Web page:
I did hear though that one of the founders, or discoverers of NLP was a hypnotherapist. I would like to discuss that practice and discuss if it has a place in Christian coaching practices.

    three years ago I did some training with a personal growth company and they used many NLP tactics, though I didn’t know it then. The trainer was a Christian. It was an incredible life changing experience for me. I had been a Christian for 20 years and knew my Bible, but was unable to shake my limiting beliefs about my value and worth, that I am creative and don’t have to live an average life. My negative, grumbling spirit has been replaced with peace, a positive outlook, and being able to truly trust God and His Word, even if I don’t understand it as clearly as I would like to.

    My life has changed in so many ways and I feel the Lord calling me to help others become free using the tools and techniques I have learned. I too am a certified life and wellness coach and would like to add to my skills. Do you know where we can get certified in NLP from a Christian Perspective? I also noticed you are a Solution Focused Coach and would like to hear more about that also.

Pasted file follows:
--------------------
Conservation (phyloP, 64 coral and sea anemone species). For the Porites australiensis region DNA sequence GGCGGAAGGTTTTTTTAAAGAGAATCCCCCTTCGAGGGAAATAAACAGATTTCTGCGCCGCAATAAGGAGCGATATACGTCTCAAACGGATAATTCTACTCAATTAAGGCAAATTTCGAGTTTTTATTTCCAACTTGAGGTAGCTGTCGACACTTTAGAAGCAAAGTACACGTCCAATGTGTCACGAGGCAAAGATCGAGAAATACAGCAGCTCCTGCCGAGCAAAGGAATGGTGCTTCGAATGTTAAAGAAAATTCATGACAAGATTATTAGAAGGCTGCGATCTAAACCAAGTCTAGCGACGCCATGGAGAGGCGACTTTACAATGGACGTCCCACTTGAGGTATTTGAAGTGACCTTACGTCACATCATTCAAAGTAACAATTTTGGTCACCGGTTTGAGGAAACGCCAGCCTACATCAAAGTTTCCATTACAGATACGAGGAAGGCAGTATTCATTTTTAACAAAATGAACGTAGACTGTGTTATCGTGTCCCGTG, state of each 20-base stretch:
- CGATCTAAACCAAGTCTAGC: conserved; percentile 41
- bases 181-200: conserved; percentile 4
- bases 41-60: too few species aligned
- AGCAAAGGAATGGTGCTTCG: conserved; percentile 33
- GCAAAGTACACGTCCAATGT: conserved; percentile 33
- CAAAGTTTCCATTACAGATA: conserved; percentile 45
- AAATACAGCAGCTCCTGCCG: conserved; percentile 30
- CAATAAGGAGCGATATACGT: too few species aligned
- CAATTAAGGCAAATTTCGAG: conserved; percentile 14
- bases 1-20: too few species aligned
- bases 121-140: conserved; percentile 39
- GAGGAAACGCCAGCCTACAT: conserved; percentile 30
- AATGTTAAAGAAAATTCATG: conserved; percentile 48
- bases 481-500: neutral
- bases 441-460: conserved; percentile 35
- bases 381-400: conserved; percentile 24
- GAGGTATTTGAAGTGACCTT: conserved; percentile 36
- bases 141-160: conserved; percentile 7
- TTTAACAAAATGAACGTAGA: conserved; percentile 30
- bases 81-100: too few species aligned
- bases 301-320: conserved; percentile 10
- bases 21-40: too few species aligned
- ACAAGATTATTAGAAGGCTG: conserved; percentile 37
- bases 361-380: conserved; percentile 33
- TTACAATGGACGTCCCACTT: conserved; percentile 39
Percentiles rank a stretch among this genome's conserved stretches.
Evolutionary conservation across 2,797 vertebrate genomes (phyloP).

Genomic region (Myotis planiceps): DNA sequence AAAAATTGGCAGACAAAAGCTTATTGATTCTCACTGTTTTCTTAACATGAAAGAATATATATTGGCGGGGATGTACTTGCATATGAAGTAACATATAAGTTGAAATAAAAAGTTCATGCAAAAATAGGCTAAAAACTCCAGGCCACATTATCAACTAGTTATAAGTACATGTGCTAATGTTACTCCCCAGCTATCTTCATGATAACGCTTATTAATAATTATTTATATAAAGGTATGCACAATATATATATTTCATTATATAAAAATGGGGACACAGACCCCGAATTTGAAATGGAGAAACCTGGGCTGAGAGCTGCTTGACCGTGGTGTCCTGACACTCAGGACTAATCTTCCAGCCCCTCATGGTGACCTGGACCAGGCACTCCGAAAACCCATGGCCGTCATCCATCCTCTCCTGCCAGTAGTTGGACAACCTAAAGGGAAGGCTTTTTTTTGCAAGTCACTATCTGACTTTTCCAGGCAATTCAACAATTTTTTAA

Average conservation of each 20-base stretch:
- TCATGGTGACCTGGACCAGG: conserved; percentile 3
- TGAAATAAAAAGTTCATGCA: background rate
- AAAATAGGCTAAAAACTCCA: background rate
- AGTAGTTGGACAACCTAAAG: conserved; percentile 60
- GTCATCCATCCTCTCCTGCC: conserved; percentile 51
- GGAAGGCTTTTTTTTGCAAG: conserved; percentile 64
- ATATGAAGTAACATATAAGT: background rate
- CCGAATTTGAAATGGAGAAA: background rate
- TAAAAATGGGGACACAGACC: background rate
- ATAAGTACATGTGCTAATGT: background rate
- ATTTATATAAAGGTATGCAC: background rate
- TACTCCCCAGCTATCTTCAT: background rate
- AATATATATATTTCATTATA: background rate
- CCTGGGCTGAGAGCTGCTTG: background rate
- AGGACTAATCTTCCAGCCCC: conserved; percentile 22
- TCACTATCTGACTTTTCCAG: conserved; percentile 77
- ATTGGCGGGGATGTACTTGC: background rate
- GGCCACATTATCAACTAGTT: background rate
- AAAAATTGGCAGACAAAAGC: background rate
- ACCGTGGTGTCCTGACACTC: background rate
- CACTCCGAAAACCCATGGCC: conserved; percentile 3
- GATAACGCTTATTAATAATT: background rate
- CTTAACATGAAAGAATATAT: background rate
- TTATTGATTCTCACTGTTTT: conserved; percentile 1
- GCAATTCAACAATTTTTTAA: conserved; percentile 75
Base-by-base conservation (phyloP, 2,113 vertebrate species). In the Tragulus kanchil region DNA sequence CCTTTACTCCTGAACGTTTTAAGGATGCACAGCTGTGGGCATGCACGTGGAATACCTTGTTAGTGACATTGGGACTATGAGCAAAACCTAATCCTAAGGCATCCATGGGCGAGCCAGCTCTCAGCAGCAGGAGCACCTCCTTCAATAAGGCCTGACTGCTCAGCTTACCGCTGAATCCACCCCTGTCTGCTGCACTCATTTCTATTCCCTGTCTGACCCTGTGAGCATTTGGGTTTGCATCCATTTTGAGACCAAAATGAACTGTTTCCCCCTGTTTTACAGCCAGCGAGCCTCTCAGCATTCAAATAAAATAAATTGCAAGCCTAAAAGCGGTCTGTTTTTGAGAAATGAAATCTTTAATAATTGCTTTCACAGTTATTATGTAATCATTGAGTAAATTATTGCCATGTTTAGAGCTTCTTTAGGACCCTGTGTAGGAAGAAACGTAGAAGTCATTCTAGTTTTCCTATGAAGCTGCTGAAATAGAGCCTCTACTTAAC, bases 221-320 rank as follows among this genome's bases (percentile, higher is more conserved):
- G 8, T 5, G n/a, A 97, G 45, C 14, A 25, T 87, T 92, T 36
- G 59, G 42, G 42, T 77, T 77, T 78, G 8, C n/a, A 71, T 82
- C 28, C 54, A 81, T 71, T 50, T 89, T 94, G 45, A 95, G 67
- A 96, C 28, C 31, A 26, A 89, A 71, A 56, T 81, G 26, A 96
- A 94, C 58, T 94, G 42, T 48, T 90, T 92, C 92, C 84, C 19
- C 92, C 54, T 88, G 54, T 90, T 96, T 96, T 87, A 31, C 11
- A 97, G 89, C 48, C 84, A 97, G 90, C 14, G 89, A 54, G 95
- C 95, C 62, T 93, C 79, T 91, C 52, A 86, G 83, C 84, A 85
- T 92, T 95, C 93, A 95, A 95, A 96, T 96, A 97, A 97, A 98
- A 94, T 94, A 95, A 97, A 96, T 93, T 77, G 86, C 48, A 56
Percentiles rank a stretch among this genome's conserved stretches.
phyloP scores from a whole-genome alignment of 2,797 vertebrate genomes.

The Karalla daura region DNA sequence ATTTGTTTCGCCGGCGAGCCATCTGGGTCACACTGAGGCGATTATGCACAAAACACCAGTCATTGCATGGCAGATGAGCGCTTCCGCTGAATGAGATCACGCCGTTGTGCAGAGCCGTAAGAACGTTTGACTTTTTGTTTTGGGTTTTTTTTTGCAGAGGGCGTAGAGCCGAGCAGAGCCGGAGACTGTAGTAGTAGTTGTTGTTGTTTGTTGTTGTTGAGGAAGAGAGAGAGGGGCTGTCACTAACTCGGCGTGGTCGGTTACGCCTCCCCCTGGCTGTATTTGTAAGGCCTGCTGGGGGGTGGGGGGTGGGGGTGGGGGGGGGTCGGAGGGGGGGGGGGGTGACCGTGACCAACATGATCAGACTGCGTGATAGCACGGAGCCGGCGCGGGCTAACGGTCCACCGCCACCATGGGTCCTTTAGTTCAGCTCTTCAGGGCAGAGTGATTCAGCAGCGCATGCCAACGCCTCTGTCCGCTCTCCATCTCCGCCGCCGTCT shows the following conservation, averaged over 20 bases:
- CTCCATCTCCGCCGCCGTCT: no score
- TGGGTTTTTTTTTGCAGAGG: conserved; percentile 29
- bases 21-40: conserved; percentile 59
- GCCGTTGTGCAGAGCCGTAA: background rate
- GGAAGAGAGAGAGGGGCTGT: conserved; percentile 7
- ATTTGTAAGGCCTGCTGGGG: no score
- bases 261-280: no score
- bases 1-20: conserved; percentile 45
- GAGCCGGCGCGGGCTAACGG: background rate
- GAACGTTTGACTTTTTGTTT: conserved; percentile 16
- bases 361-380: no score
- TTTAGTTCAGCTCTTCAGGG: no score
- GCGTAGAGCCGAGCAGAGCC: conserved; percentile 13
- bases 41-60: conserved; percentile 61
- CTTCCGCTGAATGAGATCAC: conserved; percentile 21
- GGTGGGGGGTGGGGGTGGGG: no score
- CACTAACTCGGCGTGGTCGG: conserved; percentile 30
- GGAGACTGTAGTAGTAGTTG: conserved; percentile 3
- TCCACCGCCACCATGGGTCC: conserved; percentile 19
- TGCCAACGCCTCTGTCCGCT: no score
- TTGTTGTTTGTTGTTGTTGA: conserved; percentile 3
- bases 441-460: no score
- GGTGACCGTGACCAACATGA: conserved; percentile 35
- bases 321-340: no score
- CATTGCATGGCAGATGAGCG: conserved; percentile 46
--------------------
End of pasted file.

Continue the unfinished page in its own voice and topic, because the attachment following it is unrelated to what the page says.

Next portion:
Christine Kimmel

  3. kwebb says:

    It’s always difficult to separate form and function; practice and meaning. That’s what it looks like Tony is trying to do in this article and through his NLP practice, and I respect that. He’s trying to separate the good, natural, makes-sense practices in NLP from the other practices and meanings that are completely at odds with Christianity. This approach to “contextualizing” a practice is useful, and also difficult.